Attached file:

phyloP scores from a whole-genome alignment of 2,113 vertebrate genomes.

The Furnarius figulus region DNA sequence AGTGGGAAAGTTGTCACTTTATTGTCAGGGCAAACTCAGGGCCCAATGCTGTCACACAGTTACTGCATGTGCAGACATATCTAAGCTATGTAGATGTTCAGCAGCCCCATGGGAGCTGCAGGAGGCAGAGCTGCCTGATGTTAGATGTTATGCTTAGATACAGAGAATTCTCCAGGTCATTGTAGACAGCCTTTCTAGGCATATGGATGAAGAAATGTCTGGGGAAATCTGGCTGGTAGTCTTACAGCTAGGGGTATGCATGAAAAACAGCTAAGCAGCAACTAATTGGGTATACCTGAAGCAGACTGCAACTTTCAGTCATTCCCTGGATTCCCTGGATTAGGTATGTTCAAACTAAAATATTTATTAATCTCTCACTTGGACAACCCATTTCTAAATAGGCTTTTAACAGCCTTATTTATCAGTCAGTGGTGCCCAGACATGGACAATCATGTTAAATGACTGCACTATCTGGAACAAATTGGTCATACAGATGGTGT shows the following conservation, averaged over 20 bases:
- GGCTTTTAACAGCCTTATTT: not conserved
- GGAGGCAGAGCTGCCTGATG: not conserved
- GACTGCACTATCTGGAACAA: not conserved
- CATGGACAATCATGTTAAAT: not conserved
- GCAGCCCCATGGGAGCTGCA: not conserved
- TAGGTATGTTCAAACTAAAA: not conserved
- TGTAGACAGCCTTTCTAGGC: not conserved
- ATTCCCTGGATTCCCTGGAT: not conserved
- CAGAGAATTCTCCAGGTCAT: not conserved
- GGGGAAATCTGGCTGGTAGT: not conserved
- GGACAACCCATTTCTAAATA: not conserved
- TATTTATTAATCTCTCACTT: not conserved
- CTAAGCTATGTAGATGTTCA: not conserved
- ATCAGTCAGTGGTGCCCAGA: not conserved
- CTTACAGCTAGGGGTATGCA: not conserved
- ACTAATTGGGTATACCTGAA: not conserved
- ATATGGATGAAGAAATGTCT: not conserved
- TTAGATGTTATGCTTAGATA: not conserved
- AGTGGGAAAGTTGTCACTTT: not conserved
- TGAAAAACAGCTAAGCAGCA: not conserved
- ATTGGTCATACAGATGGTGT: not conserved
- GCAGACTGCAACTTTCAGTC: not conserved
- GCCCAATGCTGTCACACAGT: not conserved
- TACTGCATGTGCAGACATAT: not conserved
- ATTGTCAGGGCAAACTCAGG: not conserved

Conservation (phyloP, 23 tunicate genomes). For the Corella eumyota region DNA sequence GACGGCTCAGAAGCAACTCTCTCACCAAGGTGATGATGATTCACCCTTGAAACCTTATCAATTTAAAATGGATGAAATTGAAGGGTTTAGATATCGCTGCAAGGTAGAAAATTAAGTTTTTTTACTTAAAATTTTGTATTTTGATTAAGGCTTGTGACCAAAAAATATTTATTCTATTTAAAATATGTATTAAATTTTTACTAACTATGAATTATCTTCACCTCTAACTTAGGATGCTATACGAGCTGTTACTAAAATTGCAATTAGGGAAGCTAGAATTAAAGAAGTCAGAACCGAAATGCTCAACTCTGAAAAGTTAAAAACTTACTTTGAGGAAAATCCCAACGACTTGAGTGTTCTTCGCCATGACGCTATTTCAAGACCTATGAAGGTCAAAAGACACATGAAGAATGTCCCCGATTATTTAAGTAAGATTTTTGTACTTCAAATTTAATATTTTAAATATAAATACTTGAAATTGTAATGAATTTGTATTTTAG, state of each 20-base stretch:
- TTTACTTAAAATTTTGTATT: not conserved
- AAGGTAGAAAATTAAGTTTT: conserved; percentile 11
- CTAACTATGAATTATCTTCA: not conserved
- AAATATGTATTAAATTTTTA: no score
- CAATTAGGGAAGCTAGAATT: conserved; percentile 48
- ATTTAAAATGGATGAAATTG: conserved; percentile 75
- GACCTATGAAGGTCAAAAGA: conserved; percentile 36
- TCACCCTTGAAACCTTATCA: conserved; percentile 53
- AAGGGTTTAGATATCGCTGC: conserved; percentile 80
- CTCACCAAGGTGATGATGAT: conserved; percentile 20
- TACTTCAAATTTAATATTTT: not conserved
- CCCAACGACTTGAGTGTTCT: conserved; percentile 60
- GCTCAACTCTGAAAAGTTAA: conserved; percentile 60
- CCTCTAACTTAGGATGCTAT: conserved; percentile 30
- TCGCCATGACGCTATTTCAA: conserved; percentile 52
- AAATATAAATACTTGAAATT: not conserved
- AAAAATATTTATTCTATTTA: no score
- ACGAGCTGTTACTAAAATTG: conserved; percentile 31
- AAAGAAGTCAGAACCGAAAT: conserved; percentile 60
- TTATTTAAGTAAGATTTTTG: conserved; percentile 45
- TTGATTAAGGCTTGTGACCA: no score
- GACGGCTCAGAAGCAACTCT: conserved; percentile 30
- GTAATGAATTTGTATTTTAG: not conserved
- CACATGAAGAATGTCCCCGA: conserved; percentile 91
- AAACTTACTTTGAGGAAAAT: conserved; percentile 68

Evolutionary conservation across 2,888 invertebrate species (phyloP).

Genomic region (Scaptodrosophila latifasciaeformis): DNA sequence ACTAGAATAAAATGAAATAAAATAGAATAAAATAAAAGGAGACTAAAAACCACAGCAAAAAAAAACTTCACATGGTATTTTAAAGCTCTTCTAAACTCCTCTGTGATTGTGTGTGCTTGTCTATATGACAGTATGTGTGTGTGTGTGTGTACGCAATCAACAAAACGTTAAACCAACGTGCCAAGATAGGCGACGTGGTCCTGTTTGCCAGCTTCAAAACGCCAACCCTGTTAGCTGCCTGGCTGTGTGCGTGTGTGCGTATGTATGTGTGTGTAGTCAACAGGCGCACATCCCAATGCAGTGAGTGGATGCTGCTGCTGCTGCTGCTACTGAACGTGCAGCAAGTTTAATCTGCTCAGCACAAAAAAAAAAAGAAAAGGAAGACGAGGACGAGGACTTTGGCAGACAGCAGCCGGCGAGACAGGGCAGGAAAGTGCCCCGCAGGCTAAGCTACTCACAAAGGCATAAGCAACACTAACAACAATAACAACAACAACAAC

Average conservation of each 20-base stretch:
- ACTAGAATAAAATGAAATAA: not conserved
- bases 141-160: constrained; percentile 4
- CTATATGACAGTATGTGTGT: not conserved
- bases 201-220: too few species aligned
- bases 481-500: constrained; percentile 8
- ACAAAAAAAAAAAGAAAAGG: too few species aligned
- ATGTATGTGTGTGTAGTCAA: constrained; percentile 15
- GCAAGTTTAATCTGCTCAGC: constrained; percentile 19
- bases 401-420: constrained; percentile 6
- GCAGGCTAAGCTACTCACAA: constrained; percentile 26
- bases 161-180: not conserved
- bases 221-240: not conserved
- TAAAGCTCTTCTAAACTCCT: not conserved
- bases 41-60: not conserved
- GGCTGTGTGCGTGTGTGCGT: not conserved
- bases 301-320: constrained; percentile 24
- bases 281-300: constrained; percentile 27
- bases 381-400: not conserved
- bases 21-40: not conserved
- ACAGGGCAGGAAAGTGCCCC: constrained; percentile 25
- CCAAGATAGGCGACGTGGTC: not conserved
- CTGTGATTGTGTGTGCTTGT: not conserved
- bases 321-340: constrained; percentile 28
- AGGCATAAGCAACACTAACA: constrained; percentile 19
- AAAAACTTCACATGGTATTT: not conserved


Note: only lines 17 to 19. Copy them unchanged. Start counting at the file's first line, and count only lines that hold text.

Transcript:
- CTTACAGCTAGGGGTATGCA: not conserved
- ACTAATTGGGTATACCTGAA: not conserved
- ATATGGATGAAGAAATGTCT: not conserved